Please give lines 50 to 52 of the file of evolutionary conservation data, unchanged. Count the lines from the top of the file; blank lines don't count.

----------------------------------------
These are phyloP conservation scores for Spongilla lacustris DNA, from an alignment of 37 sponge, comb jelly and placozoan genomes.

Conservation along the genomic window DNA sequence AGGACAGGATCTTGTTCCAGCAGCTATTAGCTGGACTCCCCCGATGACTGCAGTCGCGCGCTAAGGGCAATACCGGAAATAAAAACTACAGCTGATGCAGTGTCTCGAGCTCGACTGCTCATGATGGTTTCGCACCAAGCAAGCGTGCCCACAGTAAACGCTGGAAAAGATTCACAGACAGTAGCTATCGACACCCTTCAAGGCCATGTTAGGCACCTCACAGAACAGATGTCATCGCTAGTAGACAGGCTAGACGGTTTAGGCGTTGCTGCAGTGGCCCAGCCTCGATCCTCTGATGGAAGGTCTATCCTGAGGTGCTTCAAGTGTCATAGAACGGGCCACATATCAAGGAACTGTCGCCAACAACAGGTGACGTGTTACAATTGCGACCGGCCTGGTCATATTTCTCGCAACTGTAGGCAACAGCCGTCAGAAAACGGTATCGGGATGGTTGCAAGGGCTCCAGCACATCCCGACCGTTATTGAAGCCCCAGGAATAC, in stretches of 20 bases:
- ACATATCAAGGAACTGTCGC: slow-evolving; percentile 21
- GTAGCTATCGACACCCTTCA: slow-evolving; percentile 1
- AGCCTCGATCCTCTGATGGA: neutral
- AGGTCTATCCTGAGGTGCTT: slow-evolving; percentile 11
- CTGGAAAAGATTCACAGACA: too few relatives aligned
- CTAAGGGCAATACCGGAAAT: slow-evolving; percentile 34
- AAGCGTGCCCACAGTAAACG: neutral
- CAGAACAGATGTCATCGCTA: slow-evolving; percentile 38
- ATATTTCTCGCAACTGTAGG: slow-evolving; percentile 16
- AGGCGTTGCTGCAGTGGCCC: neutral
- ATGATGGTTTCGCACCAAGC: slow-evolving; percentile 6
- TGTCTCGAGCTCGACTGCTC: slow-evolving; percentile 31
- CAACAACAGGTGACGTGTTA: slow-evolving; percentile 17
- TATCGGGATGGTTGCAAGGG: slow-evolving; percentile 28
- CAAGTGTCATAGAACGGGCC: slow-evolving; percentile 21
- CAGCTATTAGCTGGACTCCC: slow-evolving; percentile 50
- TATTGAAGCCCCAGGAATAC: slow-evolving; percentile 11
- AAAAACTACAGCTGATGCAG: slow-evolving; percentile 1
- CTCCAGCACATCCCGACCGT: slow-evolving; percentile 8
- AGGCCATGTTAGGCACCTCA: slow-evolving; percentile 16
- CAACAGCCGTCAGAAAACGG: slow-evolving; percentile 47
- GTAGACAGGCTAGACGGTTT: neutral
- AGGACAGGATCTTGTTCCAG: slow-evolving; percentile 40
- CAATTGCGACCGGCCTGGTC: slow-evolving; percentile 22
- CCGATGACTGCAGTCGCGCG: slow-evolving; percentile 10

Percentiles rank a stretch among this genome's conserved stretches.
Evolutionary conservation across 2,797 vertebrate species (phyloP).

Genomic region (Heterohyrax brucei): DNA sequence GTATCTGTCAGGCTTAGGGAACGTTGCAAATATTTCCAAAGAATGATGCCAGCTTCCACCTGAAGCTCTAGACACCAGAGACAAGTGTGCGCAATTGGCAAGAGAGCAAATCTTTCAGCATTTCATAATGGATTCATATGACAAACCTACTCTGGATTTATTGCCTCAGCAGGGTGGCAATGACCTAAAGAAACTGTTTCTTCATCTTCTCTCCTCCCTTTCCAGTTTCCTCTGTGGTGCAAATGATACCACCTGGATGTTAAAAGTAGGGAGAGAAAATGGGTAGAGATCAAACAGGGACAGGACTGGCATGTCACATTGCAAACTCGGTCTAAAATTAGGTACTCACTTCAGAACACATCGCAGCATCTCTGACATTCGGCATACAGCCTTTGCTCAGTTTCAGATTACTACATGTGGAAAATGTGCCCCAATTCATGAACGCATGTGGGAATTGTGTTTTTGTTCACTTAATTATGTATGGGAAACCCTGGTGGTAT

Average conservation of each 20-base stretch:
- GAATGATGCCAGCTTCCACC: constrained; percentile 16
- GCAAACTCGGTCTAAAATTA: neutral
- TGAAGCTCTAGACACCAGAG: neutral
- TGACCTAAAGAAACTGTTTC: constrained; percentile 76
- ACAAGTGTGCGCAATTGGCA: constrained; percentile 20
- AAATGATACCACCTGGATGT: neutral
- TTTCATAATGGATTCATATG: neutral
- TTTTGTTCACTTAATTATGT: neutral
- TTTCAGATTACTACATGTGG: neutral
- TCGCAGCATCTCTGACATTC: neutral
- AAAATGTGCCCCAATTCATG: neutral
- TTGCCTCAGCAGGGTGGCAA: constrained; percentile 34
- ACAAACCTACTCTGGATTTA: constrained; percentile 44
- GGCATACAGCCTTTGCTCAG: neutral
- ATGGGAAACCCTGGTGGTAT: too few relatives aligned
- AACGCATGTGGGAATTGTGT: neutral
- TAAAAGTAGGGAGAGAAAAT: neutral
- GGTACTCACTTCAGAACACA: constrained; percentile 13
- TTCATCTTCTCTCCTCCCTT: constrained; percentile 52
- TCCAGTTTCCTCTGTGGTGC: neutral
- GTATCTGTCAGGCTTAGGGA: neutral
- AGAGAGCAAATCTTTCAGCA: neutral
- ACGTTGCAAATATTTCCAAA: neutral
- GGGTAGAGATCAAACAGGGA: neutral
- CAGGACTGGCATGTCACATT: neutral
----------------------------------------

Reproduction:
- TTCATCTTCTCTCCTCCCTT: constrained; percentile 52
- TCCAGTTTCCTCTGTGGTGC: neutral
- GTATCTGTCAGGCTTAGGGA: neutral